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Dr. Alastair D Lamb

Speech Title : Molecular decision making in prostate cancer: unlocking the mystery of localised disease

Specialist Training:
Cambridge University Hospitals NHS Foundation Trust, UK

Fellowship Training:
Peter MacCallum Cancer Centre, Melbourne, Australia

Background
Born in Edinburgh, but growing up and schooled in South Oxfordshire, I did initial medical training at Oxford (Corpus Christi College) and Edinburgh Universities, followed by registrar training as an ACF/ACL in Cambridge from 2007 – 2016. During this time, I did my PhD with Professor David Neal on the molecular genetics of prostate cancer at the CRUK Cambridge Institute. I undertook specialty fellowship training with Associate Professor Declan Murphy at Peter MacCallum Cancer Centre in Melbourne, Australia 2016-2017 before appointment by Professor Freddie Hamdy to an academic consultant post in Oxford in April 2017.

Clinical Interests
My clinical focus is to deliver excellent and timely prostate cancer care to men referred to our team from the Oxford regional area, focussing on state-of-the-art diagnostics with multiparametric MRI and targeted transperineal biopsies, followed by robotic-radical prostatectomy (RARP) or indeed active surveillance where appropriate. Complimentary treatment modalities such as radiation or brachytherapy are provided by other members of our dedicated prostate cancer team. I have a particular interest in pushing the boundaries of minimal access surgery (MIS), for example to performing cytoreductive radical prostectomy in locally advanced or metastatic disease and RARP in fit, older men where such approaches are deemed safe and evidence-based.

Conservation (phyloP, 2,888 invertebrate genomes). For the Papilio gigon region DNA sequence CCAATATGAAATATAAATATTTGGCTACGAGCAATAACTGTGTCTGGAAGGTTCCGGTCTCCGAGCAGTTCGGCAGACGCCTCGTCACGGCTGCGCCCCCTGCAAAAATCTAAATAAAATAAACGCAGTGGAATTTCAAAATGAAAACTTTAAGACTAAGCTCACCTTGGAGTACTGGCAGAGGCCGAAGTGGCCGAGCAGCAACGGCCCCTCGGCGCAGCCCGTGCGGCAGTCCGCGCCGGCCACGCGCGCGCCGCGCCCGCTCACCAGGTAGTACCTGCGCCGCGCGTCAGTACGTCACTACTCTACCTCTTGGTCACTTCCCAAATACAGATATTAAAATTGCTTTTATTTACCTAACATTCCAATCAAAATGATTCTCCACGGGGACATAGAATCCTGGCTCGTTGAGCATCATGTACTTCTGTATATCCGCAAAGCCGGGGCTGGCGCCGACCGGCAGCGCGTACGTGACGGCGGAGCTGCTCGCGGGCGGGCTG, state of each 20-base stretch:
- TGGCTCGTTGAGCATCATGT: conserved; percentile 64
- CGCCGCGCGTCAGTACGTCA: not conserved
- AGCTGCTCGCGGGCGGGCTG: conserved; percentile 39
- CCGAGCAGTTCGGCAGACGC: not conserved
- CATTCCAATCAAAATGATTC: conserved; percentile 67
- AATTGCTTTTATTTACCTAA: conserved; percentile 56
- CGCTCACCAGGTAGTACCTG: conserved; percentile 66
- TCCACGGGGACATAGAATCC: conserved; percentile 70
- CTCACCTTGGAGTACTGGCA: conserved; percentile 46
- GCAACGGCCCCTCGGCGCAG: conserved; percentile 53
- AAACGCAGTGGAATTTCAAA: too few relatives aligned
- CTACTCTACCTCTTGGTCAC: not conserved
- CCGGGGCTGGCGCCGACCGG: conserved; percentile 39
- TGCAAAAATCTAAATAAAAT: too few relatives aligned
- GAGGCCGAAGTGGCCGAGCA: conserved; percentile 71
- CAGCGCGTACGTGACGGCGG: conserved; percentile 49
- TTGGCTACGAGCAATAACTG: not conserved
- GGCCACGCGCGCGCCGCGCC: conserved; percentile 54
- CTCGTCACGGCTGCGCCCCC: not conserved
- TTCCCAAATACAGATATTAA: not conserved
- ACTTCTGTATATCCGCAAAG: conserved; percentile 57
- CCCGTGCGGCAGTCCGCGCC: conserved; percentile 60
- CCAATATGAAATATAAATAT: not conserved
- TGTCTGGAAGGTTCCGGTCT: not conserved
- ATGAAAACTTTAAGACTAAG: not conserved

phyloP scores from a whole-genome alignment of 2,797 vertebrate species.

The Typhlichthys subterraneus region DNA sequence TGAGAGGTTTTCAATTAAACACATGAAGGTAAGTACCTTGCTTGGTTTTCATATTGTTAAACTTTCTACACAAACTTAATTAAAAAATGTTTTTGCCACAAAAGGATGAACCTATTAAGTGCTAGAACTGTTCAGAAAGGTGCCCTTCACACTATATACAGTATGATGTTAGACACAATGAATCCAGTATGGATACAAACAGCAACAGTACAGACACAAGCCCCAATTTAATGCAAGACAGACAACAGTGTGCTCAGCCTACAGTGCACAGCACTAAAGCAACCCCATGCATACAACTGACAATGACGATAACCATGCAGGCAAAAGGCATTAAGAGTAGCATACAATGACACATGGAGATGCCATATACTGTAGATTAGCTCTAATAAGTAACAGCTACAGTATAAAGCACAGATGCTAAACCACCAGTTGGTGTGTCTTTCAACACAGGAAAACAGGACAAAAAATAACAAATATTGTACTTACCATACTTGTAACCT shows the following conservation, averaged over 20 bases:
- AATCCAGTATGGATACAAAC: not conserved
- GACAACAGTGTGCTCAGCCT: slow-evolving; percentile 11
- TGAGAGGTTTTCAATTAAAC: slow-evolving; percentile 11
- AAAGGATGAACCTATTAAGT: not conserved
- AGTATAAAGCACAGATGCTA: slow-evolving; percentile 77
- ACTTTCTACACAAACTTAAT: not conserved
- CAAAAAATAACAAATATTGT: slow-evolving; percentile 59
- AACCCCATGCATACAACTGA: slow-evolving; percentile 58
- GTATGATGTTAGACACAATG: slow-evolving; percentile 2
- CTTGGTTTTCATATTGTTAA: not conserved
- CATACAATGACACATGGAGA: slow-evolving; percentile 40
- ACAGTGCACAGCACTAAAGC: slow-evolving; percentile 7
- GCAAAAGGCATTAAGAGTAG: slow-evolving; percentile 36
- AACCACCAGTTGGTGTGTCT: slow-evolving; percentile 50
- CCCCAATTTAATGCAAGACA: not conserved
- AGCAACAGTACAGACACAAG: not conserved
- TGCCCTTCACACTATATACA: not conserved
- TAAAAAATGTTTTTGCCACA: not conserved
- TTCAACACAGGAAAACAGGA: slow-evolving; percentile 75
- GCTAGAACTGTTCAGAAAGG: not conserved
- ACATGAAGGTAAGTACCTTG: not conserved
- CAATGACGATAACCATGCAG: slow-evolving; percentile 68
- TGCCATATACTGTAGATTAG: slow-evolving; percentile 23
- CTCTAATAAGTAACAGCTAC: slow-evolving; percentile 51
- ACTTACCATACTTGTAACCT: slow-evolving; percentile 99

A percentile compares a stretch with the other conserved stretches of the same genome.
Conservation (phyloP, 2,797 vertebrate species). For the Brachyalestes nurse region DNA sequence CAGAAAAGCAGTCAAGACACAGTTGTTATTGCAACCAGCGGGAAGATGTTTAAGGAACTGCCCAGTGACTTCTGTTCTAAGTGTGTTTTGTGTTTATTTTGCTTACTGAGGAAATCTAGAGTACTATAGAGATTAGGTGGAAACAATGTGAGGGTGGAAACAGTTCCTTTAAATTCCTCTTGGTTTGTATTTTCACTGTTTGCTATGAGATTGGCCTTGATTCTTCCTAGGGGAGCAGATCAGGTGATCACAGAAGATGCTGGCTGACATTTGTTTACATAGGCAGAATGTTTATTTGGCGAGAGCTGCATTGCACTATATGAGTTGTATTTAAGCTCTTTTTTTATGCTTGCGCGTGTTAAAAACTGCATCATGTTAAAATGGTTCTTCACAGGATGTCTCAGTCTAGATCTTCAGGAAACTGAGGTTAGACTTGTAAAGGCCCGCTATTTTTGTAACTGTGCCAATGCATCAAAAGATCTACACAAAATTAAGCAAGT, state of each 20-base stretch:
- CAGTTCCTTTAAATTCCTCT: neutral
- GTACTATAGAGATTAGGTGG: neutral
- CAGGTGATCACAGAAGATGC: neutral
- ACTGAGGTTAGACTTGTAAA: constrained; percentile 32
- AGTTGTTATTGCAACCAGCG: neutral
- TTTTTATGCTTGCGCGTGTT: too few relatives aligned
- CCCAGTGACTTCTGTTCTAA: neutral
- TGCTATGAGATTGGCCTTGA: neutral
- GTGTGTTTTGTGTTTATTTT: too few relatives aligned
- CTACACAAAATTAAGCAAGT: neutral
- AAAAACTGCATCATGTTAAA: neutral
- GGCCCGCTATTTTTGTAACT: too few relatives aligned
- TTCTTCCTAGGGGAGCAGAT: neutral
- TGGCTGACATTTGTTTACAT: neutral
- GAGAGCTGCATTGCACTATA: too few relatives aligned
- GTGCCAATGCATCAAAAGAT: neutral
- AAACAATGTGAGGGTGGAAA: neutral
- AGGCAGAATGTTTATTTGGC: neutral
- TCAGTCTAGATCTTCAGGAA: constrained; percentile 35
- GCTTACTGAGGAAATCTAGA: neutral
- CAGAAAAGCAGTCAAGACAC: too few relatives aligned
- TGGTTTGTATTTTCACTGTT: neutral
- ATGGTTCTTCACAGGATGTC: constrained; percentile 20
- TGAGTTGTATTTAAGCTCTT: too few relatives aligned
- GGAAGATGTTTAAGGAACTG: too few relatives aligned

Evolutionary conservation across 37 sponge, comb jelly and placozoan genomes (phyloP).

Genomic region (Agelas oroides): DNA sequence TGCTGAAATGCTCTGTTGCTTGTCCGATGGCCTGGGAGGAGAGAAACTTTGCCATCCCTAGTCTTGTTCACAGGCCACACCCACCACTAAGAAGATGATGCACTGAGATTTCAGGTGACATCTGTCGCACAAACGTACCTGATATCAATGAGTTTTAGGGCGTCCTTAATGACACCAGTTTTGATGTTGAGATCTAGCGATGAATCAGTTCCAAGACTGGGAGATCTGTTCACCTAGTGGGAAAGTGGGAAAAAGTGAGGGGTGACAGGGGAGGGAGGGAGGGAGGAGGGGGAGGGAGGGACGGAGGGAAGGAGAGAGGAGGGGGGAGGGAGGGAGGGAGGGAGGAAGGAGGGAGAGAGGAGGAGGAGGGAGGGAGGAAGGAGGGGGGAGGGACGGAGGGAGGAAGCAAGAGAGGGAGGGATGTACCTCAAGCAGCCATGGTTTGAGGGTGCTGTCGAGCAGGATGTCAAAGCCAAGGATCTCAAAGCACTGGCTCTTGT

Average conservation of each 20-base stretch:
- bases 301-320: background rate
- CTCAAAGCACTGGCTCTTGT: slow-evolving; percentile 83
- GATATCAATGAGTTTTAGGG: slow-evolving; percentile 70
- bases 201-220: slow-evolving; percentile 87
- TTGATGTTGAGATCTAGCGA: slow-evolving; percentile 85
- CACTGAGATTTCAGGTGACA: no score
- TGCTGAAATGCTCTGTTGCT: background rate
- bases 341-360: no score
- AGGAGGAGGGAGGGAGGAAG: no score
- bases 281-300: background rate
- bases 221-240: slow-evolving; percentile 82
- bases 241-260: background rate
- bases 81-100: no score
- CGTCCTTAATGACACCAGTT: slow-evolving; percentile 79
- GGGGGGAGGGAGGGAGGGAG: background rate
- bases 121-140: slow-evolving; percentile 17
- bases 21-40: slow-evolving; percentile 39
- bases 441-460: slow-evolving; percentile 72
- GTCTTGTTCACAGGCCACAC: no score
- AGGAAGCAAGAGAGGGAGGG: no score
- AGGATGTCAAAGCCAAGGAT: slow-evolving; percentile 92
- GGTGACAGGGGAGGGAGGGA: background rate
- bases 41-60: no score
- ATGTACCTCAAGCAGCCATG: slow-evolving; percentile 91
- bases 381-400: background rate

Current Research Interests
My research goal is to provide a robust molecular platform for accurate decision-making in early stage prostate cancer. I have spent my scientific training investigating how individual genes or groups of genes have driven prostate cancer behaviour. My PhD thesis investigated the role of HES6 as a transcriptional driver in castrate resistant prostate cancer – we found that this single gene fundamentally changed the nature of prostate cancer cells. During this time I was funded by the Cambridge Biomedical Research Centre (NIHR) and GlaxoSmithKline, and also by a Raymond and Beverly Sackler Studentship. Since then, I have been employing integrative genomics in prostate cancer risk stratification as well as disease modelling with patient derived xenografts. I also have an interest in novel molecular imaging techniques such as 68Ga-PSMA PET/CT and their use in disease stratification and selection of patients for surgery. I am a local investigator for the ProMOTE, PART and TRoMbone studies.

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